|Problem-Based Learning (PBL)|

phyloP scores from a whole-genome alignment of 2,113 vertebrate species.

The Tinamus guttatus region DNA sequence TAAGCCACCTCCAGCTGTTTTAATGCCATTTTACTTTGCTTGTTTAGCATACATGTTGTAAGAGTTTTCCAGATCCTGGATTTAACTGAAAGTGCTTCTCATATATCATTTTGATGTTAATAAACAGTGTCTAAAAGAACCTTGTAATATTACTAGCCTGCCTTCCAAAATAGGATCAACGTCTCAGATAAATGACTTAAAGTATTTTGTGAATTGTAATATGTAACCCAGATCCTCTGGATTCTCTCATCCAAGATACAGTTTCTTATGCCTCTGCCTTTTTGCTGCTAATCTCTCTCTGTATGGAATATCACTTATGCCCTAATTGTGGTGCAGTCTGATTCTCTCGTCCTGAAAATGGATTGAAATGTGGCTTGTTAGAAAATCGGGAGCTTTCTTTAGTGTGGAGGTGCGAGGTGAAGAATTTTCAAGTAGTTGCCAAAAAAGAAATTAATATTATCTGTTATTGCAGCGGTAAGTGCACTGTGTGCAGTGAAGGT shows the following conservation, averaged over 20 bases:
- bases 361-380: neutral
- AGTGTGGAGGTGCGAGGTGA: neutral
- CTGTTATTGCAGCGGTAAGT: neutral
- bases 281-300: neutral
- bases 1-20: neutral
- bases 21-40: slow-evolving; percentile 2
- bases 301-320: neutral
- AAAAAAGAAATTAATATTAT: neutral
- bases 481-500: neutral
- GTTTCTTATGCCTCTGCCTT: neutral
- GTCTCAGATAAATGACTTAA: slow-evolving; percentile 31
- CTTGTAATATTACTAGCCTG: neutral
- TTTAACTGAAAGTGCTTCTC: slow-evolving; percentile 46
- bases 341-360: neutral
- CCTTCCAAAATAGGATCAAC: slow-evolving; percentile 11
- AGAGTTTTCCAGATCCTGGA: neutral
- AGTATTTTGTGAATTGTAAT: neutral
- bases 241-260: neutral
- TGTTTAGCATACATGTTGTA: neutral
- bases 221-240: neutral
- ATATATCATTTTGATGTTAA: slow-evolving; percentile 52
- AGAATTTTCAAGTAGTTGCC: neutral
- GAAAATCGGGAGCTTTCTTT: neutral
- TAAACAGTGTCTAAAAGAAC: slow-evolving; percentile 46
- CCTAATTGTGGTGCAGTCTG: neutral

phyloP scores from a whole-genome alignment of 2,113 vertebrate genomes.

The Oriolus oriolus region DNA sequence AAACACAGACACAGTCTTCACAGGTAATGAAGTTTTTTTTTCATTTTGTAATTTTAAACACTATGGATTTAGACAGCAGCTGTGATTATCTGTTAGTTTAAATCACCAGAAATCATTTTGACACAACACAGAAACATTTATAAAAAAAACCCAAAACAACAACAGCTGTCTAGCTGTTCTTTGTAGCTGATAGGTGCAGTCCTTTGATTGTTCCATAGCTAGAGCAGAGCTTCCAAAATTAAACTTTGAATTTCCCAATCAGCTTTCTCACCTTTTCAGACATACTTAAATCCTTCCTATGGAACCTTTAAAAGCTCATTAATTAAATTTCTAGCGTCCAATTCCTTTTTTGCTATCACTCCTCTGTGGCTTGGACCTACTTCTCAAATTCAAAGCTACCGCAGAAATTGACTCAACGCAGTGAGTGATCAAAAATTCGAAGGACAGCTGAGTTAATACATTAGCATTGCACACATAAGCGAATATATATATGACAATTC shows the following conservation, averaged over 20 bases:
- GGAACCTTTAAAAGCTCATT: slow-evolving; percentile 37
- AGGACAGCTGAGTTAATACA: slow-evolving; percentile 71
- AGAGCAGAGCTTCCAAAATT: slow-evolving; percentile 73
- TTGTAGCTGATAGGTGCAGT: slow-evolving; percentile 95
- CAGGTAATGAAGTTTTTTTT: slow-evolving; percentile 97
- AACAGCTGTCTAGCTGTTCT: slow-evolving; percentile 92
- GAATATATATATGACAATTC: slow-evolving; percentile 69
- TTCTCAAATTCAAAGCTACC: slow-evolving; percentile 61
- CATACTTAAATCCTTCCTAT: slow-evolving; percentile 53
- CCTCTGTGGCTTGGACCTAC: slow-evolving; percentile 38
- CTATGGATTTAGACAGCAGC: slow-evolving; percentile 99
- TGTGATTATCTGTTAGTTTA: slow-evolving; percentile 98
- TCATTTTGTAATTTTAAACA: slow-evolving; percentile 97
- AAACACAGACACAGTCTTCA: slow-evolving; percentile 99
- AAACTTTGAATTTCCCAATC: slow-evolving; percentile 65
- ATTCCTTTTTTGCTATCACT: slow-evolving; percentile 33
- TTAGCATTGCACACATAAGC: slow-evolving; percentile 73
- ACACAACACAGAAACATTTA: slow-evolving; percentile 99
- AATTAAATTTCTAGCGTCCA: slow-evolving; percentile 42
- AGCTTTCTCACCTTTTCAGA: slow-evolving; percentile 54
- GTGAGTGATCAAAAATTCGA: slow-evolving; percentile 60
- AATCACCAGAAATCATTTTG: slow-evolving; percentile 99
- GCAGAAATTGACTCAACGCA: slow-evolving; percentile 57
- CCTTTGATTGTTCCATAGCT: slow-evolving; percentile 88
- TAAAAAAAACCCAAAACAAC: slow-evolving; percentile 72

In this approach, students learn in small groups supported by a tutor. They initially explore a predetermined problem. The problem contains triggers designed to evoke objectives or concepts which are used to set the agenda for individual or group investigation and learning after the initial session. Subsequent group meetings permit students to monitor their achievements and to set further learning goals as required. The tutor's role is to offer support for learning and to help reach the expected outcomes. PBL enables students to develop the ability to translate knowledge into practice at an early stage, encourages individual participation in learning and also allows the development of teamwork skills. Students in PBL courses have been found to place more emphasis on "meaning" (understanding) than "reproduction" (memorization). Students must engage in a significant amount of self-directed learning; lectures are kept to a minimum. PBL originated at McMaster University in Canada, and then at Maastricht University, and is now widely adopted in medical schools in many countries. Each school makes its own adjustments to the basic model. It does require a heavy investment in resources (library books, IT, tutorial rooms) as well as requiring education and training for tutors.